‘The Talented Mr. Ripley,’ a gem of the psychological thriller genre

Courtesy of Paramount Pictures

“The Talented Mr. Ripley” is a 1999 psychological thriller that captures the power of charisma and charm and the chess game of interpersonal politics. It explores themes of amorality and the triumph of evil, not so afraid to leave a sour aftertaste in your mouth. 

A commercial and critical success, on a budget of $40 million, “Mr. Ripley” more than tripled its initial investment, grossing over $128.8 million at the box office. Roger Ebert gave the film four out of four stars. Although this film only received 83% on Rotten Tomatoes, it deserves 100%. “The Talented Mr. Ripley” can easily become anyone’s favorite film. With an instant rewatchability factor, this film only gets better with every new viewing. Some people enjoy mainstream appeal, and this film’s box office success shows that it has that. Some people enjoy watching more artsy films with deeper, more complex characters and this film’s five academy award nominations shows that it most certainly has that. 

Tom Ripley (Matt Damon) is working as a freelance pianist in New York City struggling to pay the bills by any means necessary when he is approached by wealthy businessman Herbert Greenleaf (James Rebhorn), who offers to pay him $1000 to retrieve his son Dickie Greenleaf (Jude Law), who is fretting about in Italy. As the plot thickens, Tom manipulates the Greenleaf family in order to maintain his newfound place in the upper echelons and the socialite lifestyle he has come to enjoy. 

Villains are far more colorful and three-dimensional then their protagonist counterparts. They are not bound by the rules of morality and their journeys are often far more sporadic and unpredictable then most heroes, who are often bound and restricted by an overplayed, anticipated and foreseen formula. Not Tom Ripley, his devilish adventures spawned five novels, because he is not only talented but fascinating. Tom Ripley can play the piano. He can forge a signature and cash checks in other’s people’s names. He can copy anyone’s handwriting and make a murder look like a carefully thought-out suicide. He can have a single conversation with an individual and within minutes be able to impersonate them perfectly. With the dexterity to change people’s will and testaments and assume their identity, Tom Ripley is a very dangerous man.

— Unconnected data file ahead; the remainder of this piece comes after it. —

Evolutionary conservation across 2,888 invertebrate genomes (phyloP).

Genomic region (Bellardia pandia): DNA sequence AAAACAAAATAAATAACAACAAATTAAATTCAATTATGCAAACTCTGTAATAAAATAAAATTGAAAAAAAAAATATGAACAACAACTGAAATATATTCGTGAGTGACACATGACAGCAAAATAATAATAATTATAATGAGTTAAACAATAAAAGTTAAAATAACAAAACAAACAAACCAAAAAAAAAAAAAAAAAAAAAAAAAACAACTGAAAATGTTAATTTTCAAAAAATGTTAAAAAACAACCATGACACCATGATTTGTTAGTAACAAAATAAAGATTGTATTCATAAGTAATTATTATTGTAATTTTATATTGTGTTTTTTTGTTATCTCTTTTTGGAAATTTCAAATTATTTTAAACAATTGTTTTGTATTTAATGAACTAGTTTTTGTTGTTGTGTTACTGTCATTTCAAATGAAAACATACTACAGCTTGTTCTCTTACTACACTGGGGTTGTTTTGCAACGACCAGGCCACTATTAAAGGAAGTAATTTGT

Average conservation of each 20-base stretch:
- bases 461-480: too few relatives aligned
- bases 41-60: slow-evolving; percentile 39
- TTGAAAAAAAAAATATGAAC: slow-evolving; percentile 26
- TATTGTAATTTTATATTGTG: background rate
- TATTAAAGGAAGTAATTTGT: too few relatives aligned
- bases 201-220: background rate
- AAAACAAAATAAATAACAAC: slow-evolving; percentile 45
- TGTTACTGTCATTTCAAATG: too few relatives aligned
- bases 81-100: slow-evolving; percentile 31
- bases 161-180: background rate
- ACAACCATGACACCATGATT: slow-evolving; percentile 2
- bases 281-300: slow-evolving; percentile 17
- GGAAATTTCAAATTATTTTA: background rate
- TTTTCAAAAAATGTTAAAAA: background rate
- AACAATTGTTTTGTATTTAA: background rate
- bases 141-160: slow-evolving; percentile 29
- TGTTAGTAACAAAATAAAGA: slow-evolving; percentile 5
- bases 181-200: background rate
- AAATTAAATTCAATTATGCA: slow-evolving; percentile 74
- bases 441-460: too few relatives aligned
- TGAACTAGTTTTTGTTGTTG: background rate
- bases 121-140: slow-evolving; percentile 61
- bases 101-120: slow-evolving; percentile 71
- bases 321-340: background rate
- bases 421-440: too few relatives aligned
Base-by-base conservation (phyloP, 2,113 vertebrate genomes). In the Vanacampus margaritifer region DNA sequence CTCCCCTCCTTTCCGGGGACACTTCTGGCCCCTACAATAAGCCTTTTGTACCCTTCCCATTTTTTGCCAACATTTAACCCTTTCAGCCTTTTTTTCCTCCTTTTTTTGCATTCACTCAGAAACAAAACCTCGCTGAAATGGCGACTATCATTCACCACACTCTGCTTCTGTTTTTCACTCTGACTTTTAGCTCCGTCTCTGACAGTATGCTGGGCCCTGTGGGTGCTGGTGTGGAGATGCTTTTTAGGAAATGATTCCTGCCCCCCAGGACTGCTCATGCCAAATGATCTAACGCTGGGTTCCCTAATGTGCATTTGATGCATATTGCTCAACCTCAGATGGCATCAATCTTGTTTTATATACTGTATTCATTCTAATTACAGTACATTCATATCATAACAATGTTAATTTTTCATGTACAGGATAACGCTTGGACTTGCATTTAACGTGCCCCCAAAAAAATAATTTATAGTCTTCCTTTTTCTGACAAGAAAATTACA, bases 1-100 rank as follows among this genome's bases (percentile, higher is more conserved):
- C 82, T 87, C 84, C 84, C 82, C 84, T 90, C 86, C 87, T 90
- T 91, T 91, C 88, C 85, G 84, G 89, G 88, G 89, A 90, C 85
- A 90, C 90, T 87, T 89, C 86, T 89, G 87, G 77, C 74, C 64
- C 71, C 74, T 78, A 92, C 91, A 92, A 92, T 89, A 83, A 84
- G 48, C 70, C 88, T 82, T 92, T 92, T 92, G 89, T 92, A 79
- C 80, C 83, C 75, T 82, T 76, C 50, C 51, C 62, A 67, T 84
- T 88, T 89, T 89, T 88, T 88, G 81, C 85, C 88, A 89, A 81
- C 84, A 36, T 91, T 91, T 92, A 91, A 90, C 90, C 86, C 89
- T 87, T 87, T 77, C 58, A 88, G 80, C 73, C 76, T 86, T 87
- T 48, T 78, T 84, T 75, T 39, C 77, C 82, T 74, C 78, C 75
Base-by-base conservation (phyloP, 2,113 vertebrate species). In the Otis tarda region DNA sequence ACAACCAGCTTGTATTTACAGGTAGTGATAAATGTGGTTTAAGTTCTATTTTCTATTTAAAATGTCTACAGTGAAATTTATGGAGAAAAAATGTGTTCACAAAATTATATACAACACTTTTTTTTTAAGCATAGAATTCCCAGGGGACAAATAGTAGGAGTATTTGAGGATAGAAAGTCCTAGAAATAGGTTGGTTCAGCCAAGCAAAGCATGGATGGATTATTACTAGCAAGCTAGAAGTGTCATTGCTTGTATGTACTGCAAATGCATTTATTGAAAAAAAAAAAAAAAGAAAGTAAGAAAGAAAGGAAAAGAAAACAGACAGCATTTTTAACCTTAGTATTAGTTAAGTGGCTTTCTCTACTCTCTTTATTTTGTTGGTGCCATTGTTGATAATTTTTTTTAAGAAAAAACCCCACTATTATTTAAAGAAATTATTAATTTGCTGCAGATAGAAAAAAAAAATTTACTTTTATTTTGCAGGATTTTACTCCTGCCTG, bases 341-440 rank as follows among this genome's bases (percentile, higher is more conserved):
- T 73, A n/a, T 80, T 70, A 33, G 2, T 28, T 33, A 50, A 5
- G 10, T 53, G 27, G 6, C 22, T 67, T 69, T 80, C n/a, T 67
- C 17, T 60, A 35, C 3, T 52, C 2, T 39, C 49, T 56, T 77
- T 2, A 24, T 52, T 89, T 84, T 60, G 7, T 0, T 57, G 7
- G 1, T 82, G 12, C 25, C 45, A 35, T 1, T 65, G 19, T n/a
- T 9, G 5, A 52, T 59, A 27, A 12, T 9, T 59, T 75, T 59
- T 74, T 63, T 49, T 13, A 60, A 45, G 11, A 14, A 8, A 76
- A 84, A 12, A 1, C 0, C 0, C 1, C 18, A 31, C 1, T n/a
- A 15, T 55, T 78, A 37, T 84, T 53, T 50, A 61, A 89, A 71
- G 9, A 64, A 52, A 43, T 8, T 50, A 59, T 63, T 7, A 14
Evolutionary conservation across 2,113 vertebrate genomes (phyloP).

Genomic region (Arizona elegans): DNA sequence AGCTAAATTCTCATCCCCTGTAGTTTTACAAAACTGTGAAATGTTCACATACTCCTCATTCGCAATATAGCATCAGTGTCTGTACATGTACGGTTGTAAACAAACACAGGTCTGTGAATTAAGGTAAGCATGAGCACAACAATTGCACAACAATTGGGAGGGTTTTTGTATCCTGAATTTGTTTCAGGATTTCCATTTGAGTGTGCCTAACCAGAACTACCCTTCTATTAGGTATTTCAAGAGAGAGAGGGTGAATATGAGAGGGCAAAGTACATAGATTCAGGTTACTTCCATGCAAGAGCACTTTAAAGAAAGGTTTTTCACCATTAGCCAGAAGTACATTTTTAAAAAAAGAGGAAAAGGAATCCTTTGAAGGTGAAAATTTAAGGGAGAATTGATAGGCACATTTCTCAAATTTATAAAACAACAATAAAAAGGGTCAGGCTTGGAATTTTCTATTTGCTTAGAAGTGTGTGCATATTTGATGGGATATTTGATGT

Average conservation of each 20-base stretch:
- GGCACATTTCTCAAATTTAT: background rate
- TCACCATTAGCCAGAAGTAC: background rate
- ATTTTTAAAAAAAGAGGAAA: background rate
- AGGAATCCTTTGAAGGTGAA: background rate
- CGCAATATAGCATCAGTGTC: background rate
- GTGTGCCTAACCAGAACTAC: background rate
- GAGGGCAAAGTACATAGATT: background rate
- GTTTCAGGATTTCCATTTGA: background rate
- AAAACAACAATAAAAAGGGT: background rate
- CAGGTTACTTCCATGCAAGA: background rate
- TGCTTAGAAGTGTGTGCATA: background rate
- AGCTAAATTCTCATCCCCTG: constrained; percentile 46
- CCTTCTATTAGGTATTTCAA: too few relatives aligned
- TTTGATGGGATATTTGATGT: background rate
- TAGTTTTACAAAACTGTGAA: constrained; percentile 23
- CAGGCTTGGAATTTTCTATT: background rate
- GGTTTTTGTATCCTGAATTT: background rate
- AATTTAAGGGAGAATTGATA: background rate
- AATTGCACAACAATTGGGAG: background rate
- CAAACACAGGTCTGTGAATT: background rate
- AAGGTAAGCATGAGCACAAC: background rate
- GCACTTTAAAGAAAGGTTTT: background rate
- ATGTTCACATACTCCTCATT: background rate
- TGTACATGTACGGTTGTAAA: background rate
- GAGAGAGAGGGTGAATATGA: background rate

“The Talented Mr. Ripley” explores what a person will do to rise to the top of the food chain. It is enthralling to watch a criminal mastermind at work, weaving a spider web of intricate lies. So much of power and influence in this world is about nepotism. It’s about who you know, rather than what you know and what you can do. Luckily for Tom Ripley, he is a master in the art of social politics and seduction and allure. If he wasn’t such a sociopath, he would have made a great politician. 

From shows and movies like “House of Cards,” “Boardwalk Empire,” “Wall Street,” America loves a tale like Tom Ripley’s — a ruthless ambitious average everyday man rising through the ranks of political and economic power. So much of history’s political figures, business tycoons and celebrities have been born into their money, power and fame but there’s something uniquely compelling about a Tom Ripley, your average joe surviving in a dog eat dog world of capitalism. Tom Ripley echoes the likes of Bud Fox from “Wall Street” and Franklin Saint from “Snowfall,” these are the journeys of men who rise above their fellow sheep, to become wolves. 

A man who starts as a nobody and becomes a somebody. A person who has no great skills to speak of, an individual armed simply with his silver tongue. But this speaks to a greater truth of leadership. The best scientist or engineer does not become a leader, leadership comes from the Tom Ripleys of the world. Leaders are the best orators, they are the people armed with nothing but the prowess of speech and debate. Tom Ripley has that silver tongue. He can charm the pants off of anyone. He’s a boy armed with nothing but an endearing smile and a compelling handshake, but in the history of American capitalism and American politics these are often the most dangerous men and women of all. 

Facebook Comments